Check for leaks and running toilets
A leaky faucet or a constantly-running toilet will use up water unnecessarily, and that’ll show up on your utility bill. And in the worst case, they’ll cause expensive water damage and mold. Leaky faucets are usually an easy, inexpensive fix that you can do yourself. A lot of times, it’s as simple as replacing a cartridge. Of course, if you’re unsure of your plumbing skills, it’s always best to call a professional.
Do you have any go-to money savers that you implement in your home? Tell us about them in the comments?
Here’s one that I know my friends in the mortgage industry can get behind. There’s no more important time to work on your credit score than when you’re about to apply for a mortgage. There was once a time when if you could fog a mirror, you could get a loan (hello 2006!) but those days are long behind us. Now if you want to apply for a home loan, there are lots of qualifications. Having good credit is right at the top of that list. The higher your credit score, the lower the down payment you need to qualify, and likely the lower your interest rate. Improving your credit can save you a ton of money—we’re talking about thousands of dollars over the life of the loan. Here are the actions you can take that will have a notable impact on your score:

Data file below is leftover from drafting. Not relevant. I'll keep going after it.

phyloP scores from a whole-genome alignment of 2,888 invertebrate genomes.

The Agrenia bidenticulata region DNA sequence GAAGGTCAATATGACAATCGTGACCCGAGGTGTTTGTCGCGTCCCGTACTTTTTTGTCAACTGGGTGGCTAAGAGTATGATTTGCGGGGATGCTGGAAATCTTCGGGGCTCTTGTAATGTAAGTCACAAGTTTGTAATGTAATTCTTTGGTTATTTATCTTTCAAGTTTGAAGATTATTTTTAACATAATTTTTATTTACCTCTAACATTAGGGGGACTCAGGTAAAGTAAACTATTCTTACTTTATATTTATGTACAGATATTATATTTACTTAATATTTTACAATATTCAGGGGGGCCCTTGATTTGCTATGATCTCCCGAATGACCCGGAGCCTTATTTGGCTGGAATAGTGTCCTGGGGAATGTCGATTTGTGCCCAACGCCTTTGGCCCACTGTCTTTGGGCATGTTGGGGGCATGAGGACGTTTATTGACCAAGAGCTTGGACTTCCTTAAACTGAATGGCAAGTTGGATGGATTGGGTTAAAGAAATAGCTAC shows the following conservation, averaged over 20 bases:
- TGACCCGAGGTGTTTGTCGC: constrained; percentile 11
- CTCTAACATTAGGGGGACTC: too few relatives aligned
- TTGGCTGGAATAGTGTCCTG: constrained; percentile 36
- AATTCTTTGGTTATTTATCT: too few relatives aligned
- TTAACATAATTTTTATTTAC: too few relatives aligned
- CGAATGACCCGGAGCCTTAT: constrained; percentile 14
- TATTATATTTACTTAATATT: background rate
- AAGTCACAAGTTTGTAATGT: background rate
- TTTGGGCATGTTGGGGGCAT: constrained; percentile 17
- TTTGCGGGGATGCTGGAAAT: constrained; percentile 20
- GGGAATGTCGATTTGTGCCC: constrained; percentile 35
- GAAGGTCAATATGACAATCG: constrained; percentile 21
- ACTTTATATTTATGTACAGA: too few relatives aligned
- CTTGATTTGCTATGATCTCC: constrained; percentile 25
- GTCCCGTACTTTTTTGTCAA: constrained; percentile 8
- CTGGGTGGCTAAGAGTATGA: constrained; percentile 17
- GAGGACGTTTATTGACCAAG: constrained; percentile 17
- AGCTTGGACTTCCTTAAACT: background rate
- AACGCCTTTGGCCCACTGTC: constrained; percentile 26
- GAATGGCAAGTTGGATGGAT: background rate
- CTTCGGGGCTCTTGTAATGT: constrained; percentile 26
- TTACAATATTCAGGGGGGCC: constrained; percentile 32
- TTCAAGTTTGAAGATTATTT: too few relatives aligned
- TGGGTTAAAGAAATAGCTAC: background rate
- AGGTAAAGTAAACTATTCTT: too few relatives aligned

Pay down your credit card balances
Credit utilization is one of the biggest factors in determining your credit score. Your credit utilization should at least be less than 30 percent of your limit, and it’s even better if you can get it below 15 percent. This rule applies to both individual cards and your overall credit limit.
It may even be worthwhile to use some of the cash funds you were planning to use for a down payment to pay off credit card balances. Speak to your mortgage lender about the best avenues to take to ensure you’re getting the best loan possible!
Do no harm
Possibly the most important item on this list! While you certainly want to improve your score if possible, at the very least you’ll want to keep it steady. Avoid opening new lines of credit if you’re applying for a mortgage in the very near future. This will cause a hard inquiry to show up on your credit report. Whatever you do, don’t go car shopping or start furnishing your new home before the closing date! Otherwise your lender and Realtor® will be none too happy with you!